The pond was dug out to an average depth of four metres and the area was cleared up of all the years of silt and garbage.

The new fish ladder was built to restore the pond to a habitable place for more aquatic species.

The concrete fish ladder will allow fish species to travel upstream to spawn and then return back through it to the estuary. (John Robertson/CBC)

That major work was completed in the spring of 2019. The 1.75 acre land was donated to BBEMA, a non-profit organization, by Amalgamated Dairies Limited, which has other property adjacent to the pond. 

The group had the pond stocked with 1,000 brook trout from Abegweit Biodiversity Enhancement Hatchery in 2019.

"Because this is historically a brook trout pond, we are trying to maintain it with that native species," Brown said.

Freshwater fishing in Summerside

Some people have already been fishing this year, including one resident who landed one on Canada Day.

"They caught, I think it was an eight-inch brook trout," Brown said. "Took it home and put it in a pan anyway. Apparently it was a good brook trout." 

The crew from Bedeque Bay Environmental Management Association work at the pond in Summerside, P.E.I. (John Robertson/CBC)

The organization plans to release another 1,000 brook trout this fall, and is studying the water quality and temperatures to ensure optimal timing.

Historic pond's future

BBEMA plans to continue enhancing the area for both wildlife and the people who enjoy the natural space. They have been planting more gardens to attract creatures, like monarch butterflies.

The major rehabilitation project was completed in 2019, but now BBEMA says it is working to enhance the area for humans and wildlife alike. (John Robertson/CBC)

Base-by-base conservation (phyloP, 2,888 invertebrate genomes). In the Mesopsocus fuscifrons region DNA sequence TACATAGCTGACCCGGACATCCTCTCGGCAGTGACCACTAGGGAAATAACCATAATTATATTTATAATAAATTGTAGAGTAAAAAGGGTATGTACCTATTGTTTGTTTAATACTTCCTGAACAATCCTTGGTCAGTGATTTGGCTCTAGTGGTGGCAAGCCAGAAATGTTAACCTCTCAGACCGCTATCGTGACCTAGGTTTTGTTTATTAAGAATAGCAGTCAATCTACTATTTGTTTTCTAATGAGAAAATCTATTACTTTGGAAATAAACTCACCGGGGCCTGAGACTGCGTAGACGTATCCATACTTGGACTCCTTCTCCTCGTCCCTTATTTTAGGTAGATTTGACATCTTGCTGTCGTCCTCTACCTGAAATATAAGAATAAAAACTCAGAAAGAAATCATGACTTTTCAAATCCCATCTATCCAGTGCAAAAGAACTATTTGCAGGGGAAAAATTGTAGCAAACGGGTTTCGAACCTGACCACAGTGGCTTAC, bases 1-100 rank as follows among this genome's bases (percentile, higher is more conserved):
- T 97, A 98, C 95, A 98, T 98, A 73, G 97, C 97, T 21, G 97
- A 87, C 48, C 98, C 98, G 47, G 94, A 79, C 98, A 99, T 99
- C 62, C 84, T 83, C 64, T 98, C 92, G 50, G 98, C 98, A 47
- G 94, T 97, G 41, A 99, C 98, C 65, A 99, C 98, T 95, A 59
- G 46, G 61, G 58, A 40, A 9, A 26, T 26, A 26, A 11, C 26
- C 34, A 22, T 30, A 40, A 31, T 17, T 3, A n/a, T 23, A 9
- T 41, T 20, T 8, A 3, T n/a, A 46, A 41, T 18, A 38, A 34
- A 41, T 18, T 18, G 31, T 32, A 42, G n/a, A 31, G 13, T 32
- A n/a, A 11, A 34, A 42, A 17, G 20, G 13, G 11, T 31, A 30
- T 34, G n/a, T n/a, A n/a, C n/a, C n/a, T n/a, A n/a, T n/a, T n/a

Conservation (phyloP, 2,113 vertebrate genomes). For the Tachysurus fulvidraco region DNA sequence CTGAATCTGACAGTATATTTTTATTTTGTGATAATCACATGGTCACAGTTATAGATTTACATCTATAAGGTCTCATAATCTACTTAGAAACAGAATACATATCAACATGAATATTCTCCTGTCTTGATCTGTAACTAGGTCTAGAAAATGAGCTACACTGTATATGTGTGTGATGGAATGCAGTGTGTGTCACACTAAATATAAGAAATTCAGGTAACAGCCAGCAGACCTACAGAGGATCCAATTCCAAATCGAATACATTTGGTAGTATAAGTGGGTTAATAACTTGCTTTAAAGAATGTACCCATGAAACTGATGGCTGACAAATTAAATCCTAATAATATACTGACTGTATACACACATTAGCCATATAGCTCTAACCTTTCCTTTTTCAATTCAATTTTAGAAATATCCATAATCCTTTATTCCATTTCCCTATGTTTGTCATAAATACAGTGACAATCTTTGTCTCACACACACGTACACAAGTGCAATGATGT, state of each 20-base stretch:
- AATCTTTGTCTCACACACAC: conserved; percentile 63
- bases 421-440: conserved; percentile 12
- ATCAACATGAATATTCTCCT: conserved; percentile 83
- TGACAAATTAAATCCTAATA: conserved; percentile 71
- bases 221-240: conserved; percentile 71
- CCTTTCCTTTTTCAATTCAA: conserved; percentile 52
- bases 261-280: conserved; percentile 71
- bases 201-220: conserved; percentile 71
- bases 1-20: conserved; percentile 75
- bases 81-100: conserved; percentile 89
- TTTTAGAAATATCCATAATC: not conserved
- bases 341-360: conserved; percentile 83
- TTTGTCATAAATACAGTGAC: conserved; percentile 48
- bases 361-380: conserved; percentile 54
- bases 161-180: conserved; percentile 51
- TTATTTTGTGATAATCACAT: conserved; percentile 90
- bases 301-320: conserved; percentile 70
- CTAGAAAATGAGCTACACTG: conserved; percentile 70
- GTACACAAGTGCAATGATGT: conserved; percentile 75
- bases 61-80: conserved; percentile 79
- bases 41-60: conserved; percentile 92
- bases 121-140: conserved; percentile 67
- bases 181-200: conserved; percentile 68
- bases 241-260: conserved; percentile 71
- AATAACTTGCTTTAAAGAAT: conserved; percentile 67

The organization is aiming to put a walking trail around the park, as well as an accessible fishing dock so anyone can get out and experience the pond.

"We are trying to provide an area for wildlife to come and enjoy it, and then also an area where people can come and enjoy that as well," said Woods.

More from CBC P.E.I.

About the Author

John Robertson

Video journalist

John Robertson is a multi-platform journalist based out of Charlottetown. He has been with CBC News for more than a decade, with stints in Nunavut, Edmonton and Prince Edward Island. Twitter @CBCJRobertson Instagram @johnrobertsoncbc


To encourage thoughtful and respectful conversations, first and last names will appear with each submission to CBC/Radio-Canada's online communities (except in children and youth-oriented communities). Pseudonyms will no longer be permitted.

By submitting a comment, you accept that CBC has the right to reproduce and publish that comment in whole or in part, in any manner CBC chooses. Please note that CBC does not endorse the opinions expressed in comments. Comments on this story are moderated according to our Submission Guidelines. Comments are welcome while open. We reserve the right to close comments at any time.